Saturday, October 15, 2011

The Rainbow

I've been taking the bus home every day across Lake Washington, along the curvilinear form of the Evergreen Point Bridge. It floats on pontoons for most of its span, and you spend most of the ride seeming to skim the surface, gray water meeting gray skies.

The sun barely peeks out from the light rain, and suddenly a rainbow is refracted over Laurelhurst. You see the hilly neighborhood through it, and the paint on each house is slightly modified by some point on the natural spectrum.

It is in these fleeting occasions, when the shape of the city is suddenly, briefly transformed, that you come to look on a place as you never perceived it before. Through the veil, something you see every day explodes with new life. Suddenly, minute details become obvious-- an A-frame on a hillside, a row of poplar trees-- and every time you pass by them now, you notice them. The experience of a place becomes permanently altered by a single moment. The rainbow isn't just an optical effect. It is a catalyst of perceptive transformation.

When I see somewhere for the first time, I automatically transfix it my mind as the "natural" appearance of a place. It is my first clear vision of what that place is. Maybe it will change gradually and imperceptibly. Maybe it will change overnight, suddenly destroyed. But either way, when we notice it again, after an absence, we are staring at the remnants of what was there before. Maybe it was someplace you cherished-- it could have been the spot where you had your first kiss, the backyard where you lost your first tooth. When we look back on a place, it is all caught up in nostalgia and sentiment.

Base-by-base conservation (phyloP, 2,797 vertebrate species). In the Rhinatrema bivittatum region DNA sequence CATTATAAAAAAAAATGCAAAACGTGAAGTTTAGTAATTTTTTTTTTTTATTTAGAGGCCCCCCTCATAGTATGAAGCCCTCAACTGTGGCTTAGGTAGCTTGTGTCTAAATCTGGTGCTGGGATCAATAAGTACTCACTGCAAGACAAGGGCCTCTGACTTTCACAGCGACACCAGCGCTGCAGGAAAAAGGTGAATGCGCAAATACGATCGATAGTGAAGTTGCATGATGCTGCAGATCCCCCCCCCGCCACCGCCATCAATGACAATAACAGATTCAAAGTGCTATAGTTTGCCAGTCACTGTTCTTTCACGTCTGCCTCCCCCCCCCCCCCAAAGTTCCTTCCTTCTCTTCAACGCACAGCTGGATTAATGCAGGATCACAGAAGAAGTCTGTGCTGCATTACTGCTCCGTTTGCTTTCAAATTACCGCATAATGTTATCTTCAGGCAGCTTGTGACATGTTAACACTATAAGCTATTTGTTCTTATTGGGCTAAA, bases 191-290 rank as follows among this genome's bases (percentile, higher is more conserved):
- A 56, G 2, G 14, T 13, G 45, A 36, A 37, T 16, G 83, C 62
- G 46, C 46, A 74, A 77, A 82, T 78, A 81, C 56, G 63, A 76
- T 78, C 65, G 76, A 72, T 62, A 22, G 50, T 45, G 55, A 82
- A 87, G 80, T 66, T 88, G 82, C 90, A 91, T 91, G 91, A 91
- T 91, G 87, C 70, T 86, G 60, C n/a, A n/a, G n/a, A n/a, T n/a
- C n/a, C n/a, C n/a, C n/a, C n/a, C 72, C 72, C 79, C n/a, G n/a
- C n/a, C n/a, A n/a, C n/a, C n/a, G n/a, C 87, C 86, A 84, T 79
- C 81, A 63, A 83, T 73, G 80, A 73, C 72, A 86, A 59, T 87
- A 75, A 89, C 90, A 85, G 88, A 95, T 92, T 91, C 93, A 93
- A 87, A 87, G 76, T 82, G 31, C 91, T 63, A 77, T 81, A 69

If we see that place over and over again, our picture of it conforms to its new reality. That old image is contorted until it is nothing but a Vaseline-smeared trace of what it once was. When we recall it, we see flickers of light, but it ultimately recedes back into darkness.

My old preschool was torn down sometime in the past several years, and the last time I was back in my ville natale, I walked down the gravel alley that ran behind the lot where it once stood. For the first time in 20 years, I saw a power line along the alley disappear behind a huge oak tree. When I last saw it, I was standing in a pea gravel yard in a T-shirt, and shorts, staring up at the adult world, at the dusty Impalas and Caprice Classics the teachers drove, their grilles at eye level. The shade of the oak tree marked the end of the known world. Beyond, was a sun-dappled yard I would never set foot in.

Some day, I'd like to go to all the places I've ever inhabited, seeing what's changed, what's remained static. Having examined the scope of my life through the places I've lived, I can say I saw the timeline of my life made manifest in space. I can say who I was and who I am. When I come back to the place where I live now, I will see that a crack in the paint has appeared, and a cobwebbed bookshelf has been cleaned, new carpeting put down. But the light that hits the kitchen on wintry Sunday mornings will remain.

Sunday, October 2, 2011

Color Video

I was sent a video of a lazy Sunday afternoon in Germany, 1937: carnival rides and wheat fields, men drinking beer at the picnic table, couples waltzing outdoors.